The UFC is heading to Uruguay for the first time and I’m not in love with the card from a betting perspective. Nevertheless, I do have some action and here are my breakdowns for the relevant fights.
Geraldo De Freitas vs. Chris Gutierrez
This featherweight fight is an intriguing stylistic match-up, and I’ve read some polarized opinions.
Geraldo De Freitas is supremely aggressive, somewhat wild on the feet and has a black belt in Brazilian jiu-jitsu. His sheer aggression is probably his best trait – he’s constantly moving forward, swinging bombs and looking to take you down.
While De Freitas looked impressive in his debut, it’s worth noting that his opponent, Felipe Colares, seemed to run out of gas early in the contest. Both fighters were on short notice and I guess De Freitas was the competitor in better shape.
It’s clear the Brazilian has a good ground game, but I’m not completely sold on his offensive wrestling. He hasn’t fought any competition of note and although he’s managed to drag most of his regional opponents to the mat – I’m not sure he’ll have the same success in the UFC.
Chris Gutierrez is the more polished striker in this contest. Although he’ll be giving up five inches in reach, Gutierrez has the ability to negate this with his low kicks (De Freitas leans heavy on his lead leg). The American fires clean straight punches to the body and head, although he is somewhat low volume in his approach.
The big question for Gutierrez is his defensive wrestling and submission defense. We’ve seen him get grounded by high level wrestlers like Timur Valiev and Raoni Barcelos – but that isn’t the kind of wrestler he’ll be facing this weekend.
If Gutierrez fights passively, gets grounded and gives up his back on the mat – this is going to be a rough night for him. However, I believe that if he fights to the best of his abilities, he should be able to stop the takedowns, kick this dude’s leg off and box him up.
I screwed up predicting line movement on this one, but I have 2.5 units on Chris Gutierrez at average odds of -110.
Enrique Barzola vs. Bobby Moffett
Standing 5’10 with a 74-inch reach, Bobby “Wolfman” Moffet is a large dude for the featherweight division. In fact, you can see him in training pictures with his lightweight teammate, Drakkar Klose, and Moffett looks like the bigger man.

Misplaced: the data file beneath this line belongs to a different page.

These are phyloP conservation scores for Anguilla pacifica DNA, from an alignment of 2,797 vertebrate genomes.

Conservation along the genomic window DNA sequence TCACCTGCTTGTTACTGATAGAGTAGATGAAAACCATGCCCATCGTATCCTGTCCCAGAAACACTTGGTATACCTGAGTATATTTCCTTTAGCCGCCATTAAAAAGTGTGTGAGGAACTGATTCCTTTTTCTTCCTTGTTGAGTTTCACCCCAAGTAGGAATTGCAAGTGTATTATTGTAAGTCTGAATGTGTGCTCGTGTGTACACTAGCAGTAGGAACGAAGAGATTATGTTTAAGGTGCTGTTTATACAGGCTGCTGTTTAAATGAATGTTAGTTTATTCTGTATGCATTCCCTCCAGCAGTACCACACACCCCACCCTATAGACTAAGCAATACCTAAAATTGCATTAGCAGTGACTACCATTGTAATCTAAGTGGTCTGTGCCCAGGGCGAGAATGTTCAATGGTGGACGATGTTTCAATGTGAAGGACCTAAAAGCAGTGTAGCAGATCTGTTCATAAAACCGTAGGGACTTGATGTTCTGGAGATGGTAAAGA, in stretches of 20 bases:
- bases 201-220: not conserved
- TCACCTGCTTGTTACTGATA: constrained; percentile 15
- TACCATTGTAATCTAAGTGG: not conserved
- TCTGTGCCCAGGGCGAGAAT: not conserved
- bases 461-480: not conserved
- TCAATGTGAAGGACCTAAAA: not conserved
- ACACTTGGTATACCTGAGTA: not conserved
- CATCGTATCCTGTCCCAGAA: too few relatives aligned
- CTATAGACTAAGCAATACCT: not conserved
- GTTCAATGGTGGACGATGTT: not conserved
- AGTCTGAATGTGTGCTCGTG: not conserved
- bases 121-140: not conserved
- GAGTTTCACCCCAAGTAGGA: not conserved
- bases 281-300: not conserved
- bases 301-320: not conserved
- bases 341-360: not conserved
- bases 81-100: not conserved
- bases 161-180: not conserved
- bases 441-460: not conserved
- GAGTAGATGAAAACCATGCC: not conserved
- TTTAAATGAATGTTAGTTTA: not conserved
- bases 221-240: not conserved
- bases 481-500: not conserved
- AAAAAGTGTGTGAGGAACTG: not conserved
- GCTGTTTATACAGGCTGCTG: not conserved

Although he has some decent boxing, Moffett’s main strength is not in the striking realm. I consider him to be a complete MMA grappler, as both his wrestling and jiu-jitsu are solid.
Sometimes “Wolfman” makes questionable decisions in regards to positional grappling (such as his fight-losing error in round three against Bryce Mitchell), but generally he’s a good scrambler and I give him the advantage on the mat against Enrique Barzola.
Training out of American Top Team, Barzola has all the elements to be a great fighter. He’s fast, athletic, has good kicks and decent wrestling. Although he’s often able to take opponents down, his top control is not great and that’s something he definitely needs to work on.
While I can see why Barzola is the favorite (especially after Moffett’s last performance), this is a challenging stylistic match-up for the Peruvian fighter. Barzola has not fought many capable grapplers and we saw what happened in his last fight against Kevin Aguilar: his takedowns got stuffed and he was comprehensively out-struck.
Barzola may have the advantage with his speed and kicks in open space, but his propensity to grapple makes me think this will be a wrestling and scramble-heavy fight.
I believe all the value is with Bobby Moffett as the underdog. He’s the more complete grappler and may well submit Barzola.
Valentina Shevchenko vs. Liz Carmouche
I’m not going to dwell on this fight for too long because you already know what the deal is.
Liz Carmouche is a good wrestler, serviceable boxer and she’s tough as nails. Unfortunately, she’s also completely outclassed in this title bout.
I personally believe that Valentina Shevchenko is the best female MMA fighter in the world right now, and no one in the flyweight division will come close to toppling her. I think she’ll have no problem stuffing the takedowns of Carmouche, and her slick striking and precision counters will win her the day.
In terms of betting, I wouldn’t be interested in paying juice on Shevchenko. However, just because a fight is a mismatch doesn’t necessarily mean there will be a finish.
Shevchenko may have obliterated her last opponent with a flush head kick to the temple, but she’s not blessed with concussive power. I think Carmouche is tough and gritty enough to last all twenty five minutes, so there might be a bit of value on fight goes to decision at +130.
My Main Plays
- 2.5 units on Chris Gutierrez at -110
- 1 unit on Bobby Moffett at +163
- 1 unit on Valentina Shevchenko and Liz Carmouche to go over 3.5 rounds at +100
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